But you do also need to think for yourself, once you can, and adapt to the circumstances of your own hand and personality. I had a (really good & famous) teacher who sometimes closed discussions by saying "Mr. Galamian said..." Which drove me nuts.

March 9, 2020, 4:14 PM · I like the Henle / Barenreiter approach of providing two copies of the part, one an urtext and the other with a performer's editing. However, note that in general, a performer's editing does not reflect what they personally actually do in performance. Indeed, a performer's editing may differ from what they actually give to their own students!

I prefer to see the urtext, with the composer's raw intentions, so to speak, and have a reference in a performer's edition that I can use as a source for bowing/fingering ideas. I do take my teacher's bowings/fingerings, but since my mid-teens, I've tended to mostly invent my own -- and to rethink and change both as I go through the process of learning it and preparing for performance.

I think it's useful to see a lot of different solutions, though, so you get used to thinking through the problem and figuring out what works and what the trade-offs are for each option.

March 9, 2020, 6:30 PM · Among various colleagues of mine, Barenreiter is frequently referred to as "Barenwronger". Let's be clear: Henle is often an invaluable resource and has very very few errors in the parts (one ex. in Ysaye 6 and Kreutzer sonata notwithstanding). Barenreiter has grotesque errors in numerous works...including wrong notes that pop up for the first time in print (I'm thinking of one particular moment in the opening movement of Mozart 4).

If your teacher asks you to get a particular edition, there is probably a particular reason behind it.

March 9, 2020, 6:46 PM · He didn’t name a particular until asked.
But will touch base and reorder if needed
March 9, 2020, 8:10 PM · I really don't think urtext editions are necessary or better for romantic era pieces. The reason urtext are so heavily promoted for things classical and earlier is because the common edited versions (i.e. francescatti et al) were edited in a romantic style, which nowadays most people don't find appropriate. Playing romantic works in a romantic style, however, is fine. Sure, if you want the pretty pages get Henle (and their page turn solutions are great), but the extra expense really isn't necessary.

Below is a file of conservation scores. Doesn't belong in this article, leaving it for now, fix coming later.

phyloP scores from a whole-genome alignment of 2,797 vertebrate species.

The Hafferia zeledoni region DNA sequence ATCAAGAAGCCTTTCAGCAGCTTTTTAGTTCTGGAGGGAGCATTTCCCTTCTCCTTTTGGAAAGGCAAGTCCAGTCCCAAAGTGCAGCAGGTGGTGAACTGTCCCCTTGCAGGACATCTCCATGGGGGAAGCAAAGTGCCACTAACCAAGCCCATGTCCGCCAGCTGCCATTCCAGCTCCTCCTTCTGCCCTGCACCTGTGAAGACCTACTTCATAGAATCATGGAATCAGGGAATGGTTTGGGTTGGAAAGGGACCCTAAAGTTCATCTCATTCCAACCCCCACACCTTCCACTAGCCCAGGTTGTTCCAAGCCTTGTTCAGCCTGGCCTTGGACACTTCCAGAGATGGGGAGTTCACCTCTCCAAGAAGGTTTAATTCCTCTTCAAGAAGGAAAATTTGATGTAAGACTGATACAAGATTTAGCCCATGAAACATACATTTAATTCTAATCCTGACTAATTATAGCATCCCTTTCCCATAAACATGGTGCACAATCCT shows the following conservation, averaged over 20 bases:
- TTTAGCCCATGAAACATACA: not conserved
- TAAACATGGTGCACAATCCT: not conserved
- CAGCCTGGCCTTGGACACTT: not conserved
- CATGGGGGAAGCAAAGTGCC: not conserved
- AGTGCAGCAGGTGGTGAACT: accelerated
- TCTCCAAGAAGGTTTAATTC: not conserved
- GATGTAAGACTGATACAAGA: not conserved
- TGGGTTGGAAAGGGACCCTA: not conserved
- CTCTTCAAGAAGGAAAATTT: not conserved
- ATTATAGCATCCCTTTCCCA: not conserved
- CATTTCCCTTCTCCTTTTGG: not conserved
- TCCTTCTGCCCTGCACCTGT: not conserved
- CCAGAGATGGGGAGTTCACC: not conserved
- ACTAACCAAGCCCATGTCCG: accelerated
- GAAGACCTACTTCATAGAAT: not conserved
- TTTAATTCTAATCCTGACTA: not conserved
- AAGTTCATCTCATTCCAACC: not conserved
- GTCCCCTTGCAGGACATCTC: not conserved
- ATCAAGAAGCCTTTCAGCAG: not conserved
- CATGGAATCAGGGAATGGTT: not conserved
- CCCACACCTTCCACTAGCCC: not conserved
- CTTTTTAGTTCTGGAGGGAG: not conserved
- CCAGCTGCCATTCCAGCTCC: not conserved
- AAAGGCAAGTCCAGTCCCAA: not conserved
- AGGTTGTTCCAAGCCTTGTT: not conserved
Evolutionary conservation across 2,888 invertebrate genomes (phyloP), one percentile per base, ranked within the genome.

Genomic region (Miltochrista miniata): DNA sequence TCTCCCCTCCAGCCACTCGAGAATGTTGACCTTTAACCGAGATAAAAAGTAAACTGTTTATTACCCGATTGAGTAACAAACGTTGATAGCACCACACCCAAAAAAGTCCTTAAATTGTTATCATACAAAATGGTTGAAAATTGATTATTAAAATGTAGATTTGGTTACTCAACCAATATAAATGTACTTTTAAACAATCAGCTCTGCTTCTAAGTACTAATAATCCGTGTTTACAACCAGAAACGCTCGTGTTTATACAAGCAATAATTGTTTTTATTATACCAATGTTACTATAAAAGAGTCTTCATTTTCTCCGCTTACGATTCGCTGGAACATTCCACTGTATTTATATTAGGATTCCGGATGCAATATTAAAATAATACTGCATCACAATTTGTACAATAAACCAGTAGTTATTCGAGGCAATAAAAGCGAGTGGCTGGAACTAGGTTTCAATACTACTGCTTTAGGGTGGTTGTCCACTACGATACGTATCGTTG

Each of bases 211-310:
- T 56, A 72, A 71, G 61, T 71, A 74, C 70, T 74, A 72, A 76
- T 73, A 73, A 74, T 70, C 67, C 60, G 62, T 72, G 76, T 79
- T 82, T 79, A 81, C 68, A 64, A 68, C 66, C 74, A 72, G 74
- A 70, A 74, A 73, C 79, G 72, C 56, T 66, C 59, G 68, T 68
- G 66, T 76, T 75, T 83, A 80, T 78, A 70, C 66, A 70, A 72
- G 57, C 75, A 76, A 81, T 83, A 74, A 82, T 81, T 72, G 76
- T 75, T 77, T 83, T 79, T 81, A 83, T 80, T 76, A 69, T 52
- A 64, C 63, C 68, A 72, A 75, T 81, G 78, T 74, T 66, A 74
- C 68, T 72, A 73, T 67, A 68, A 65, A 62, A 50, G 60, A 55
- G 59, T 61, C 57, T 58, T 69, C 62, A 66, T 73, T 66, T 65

March 9, 2020, 8:59 PM · I have found that the higher-quality paper used in Henle editions have survived time better than my Internationals, which have generally yellowed significantly over the decades.

March 10, 2020, 3:00 PM · My edition mentioned above and free includes an urtext version which will save you about $35. Also, I studied the piece with Galamian, which means you will be getting mostly Galamian (also Gingold, Delay,) fingerings.

Show it to your teacher. I assure you it is much better than the Francescati, but if you want to go for a better quality of paper than your computer printout, go for it.

March 10, 2020, 3:38 PM · In general, Francescatti's markings are...idiosyncratic.
March 10, 2020, 4:08 PM · If you like my edition and use it, then please send me a check for $15. 5309 Links Dr. Waco Tx. 76708. You can make unlimited copies. I am of the opinion that people think something is worthless unless they pay money for it.
March 10, 2020, 7:40 PM · Bruce, have you considered making your editions available via something like print on demand with someone that does high-quality paper? That would both make it easier for people to pay you for your work and provide a nice print option. (I'd buy.)
March 12, 2020, 10:21 AM · Lydia,
Nice idea!I'll look into it. Does anyone know of a company that does this? Thanks, Bruce
March 12, 2020, 12:06 PM · Bruce, try or

I would definitely buy hard copies of your editions!!

March 12, 2020, 12:18 PM · Me too! Bruce has the kind of understanding and insight that you can only get from teaching for decades. I know teaching chemistry works that way, so I'm assuming music does too.